Lessons from Paris Killings

Abbott’s response to the Paris killings is much better than those by other world leaders, including Obama. Abbott identifies the origin as coming from the IS death cult that has “declared war on the world”. The others are seemingly afraid to make any substantive link with the Muslim religion and the support (indeed encouragement) it provides to some believers that jihadist activity is justified even necessary. But the question that arises is what response does the government have?

It surely cannot be limited to Abbott’s suggestion that Australian people should simply continue going about their normal lives.

The inquiry into the two murders by jihadist Honis will doubtless find there were serious inadequacies in surveillance, police policy in handling the siege and judicial administration in regard to bailing and associated policies and that these need to be corrected and improved. But the article below suggests (see “Disrupt and deter: police operation to thwart local attack”) that  increased policing is not sufficient because the existing  overall legal/policy situations are seriously deficient. In effect, Australia has in its population a small number of people who are jihadists and who are planning killings and/or destructions but who are difficult to stop before they act or start to act. At the very least there must be an increase in the power to detain such people, preferably by cooperation between the Commonwealth and the States but if necessary through federal legislation alone.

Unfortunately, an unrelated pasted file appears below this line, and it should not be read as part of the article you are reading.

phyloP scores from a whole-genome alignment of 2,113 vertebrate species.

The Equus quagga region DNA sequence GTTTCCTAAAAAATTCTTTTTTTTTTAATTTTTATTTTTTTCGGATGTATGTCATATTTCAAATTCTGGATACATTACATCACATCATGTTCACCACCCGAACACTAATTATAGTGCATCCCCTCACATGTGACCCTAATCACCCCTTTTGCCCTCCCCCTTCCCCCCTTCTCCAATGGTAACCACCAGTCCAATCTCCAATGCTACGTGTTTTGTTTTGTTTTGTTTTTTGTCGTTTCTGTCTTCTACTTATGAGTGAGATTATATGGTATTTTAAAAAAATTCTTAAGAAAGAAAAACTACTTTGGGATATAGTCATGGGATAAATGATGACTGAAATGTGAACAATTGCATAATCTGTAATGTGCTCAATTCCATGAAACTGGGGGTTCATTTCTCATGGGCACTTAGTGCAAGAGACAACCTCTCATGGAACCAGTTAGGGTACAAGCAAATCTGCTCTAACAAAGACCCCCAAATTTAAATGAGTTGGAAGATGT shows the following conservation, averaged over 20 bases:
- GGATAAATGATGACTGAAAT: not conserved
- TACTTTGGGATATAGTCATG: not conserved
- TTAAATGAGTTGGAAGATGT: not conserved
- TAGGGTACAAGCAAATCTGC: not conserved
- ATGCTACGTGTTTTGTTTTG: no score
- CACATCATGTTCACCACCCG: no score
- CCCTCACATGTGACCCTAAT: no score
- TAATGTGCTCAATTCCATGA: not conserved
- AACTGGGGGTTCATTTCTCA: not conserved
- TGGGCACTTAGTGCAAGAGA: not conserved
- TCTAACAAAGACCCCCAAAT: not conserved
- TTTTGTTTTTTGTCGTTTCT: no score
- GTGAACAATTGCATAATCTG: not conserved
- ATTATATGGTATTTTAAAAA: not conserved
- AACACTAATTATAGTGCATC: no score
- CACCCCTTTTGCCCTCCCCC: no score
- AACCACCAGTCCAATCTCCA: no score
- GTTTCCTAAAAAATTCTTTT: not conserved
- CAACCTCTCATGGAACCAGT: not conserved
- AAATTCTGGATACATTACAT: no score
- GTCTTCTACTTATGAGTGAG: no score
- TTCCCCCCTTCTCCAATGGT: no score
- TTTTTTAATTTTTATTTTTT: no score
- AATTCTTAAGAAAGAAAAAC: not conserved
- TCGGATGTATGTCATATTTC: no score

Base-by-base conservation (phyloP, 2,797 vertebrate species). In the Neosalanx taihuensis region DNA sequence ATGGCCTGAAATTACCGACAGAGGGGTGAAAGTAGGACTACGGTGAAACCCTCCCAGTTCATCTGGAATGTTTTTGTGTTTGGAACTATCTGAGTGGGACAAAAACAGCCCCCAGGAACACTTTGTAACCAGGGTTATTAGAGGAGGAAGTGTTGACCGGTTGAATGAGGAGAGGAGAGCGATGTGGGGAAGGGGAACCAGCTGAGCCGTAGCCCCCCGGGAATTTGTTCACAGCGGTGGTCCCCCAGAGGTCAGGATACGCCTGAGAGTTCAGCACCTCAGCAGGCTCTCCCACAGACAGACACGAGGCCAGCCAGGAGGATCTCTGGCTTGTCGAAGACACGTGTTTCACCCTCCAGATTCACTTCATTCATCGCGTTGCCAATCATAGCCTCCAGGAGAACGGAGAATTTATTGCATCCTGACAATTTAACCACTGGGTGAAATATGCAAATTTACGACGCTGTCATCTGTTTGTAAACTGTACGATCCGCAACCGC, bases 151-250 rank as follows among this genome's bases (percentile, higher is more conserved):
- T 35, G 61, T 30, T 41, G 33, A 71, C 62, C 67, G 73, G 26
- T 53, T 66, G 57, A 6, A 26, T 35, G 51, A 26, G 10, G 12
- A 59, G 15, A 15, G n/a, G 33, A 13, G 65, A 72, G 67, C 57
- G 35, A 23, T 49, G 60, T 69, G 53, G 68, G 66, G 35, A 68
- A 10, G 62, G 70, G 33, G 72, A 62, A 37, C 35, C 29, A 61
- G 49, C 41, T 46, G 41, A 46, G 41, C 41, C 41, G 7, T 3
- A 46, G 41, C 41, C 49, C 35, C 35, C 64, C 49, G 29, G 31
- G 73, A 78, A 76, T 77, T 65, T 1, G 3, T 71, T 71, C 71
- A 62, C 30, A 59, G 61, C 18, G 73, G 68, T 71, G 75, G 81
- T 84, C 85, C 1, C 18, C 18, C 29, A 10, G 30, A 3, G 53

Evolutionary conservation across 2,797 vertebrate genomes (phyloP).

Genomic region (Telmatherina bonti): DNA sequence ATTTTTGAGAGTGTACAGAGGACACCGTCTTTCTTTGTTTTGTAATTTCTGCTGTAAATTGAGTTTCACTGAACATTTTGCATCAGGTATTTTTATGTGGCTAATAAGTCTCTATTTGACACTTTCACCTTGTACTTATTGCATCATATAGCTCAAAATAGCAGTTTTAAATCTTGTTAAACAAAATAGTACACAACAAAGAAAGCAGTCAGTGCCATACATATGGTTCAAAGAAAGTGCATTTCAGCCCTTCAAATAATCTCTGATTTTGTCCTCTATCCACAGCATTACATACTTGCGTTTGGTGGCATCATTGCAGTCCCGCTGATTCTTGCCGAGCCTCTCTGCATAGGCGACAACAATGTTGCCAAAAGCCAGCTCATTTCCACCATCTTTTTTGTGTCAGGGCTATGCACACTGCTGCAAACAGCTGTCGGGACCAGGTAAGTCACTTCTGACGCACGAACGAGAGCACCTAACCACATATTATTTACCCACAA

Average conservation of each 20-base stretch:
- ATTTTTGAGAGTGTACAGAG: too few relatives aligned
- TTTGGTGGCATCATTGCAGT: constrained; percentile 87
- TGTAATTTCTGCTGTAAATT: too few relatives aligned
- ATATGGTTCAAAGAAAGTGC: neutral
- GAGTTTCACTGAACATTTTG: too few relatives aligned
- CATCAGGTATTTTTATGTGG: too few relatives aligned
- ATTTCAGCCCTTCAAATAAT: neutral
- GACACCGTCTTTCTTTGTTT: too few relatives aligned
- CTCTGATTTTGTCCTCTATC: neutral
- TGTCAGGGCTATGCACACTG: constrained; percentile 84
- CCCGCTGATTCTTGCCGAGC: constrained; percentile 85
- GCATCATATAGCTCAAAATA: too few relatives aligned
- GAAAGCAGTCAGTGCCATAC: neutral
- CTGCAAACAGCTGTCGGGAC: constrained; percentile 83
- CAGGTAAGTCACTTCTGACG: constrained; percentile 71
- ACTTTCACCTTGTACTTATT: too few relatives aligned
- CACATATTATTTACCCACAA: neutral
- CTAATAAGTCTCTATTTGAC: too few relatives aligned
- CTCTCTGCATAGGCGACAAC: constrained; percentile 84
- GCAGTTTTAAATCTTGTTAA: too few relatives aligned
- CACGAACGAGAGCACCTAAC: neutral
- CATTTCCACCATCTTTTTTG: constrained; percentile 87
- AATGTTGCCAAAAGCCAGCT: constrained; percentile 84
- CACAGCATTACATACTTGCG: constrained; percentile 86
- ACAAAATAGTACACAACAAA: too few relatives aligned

And there is a need to go further than this. Legal changes should make it an offence to advocate violence whether on the internet or through social media ie jihadism should be outlawed. At the same time an amendment of Section 18C should again be tried to allow, inter alia, criticism of Muslim and other religions. Immigration policy should be radically changed, with much tighter screening of both normal immigrants and refugees and rejection of obvious and suspected believers in extremist action. Such changes  should be accompanied by a statement outlining Australia’s belief in western values and indicating that such aspects of the Muslim religion as sharia law are not acceptable in Australia.

The Paris and Monis killings provide an opportunity for the Abbott government to initiate changes which are not only necessary but which, handled properly, should help improve polling too. The editorial in today’s Australian (see below) provides an excellent perspective.

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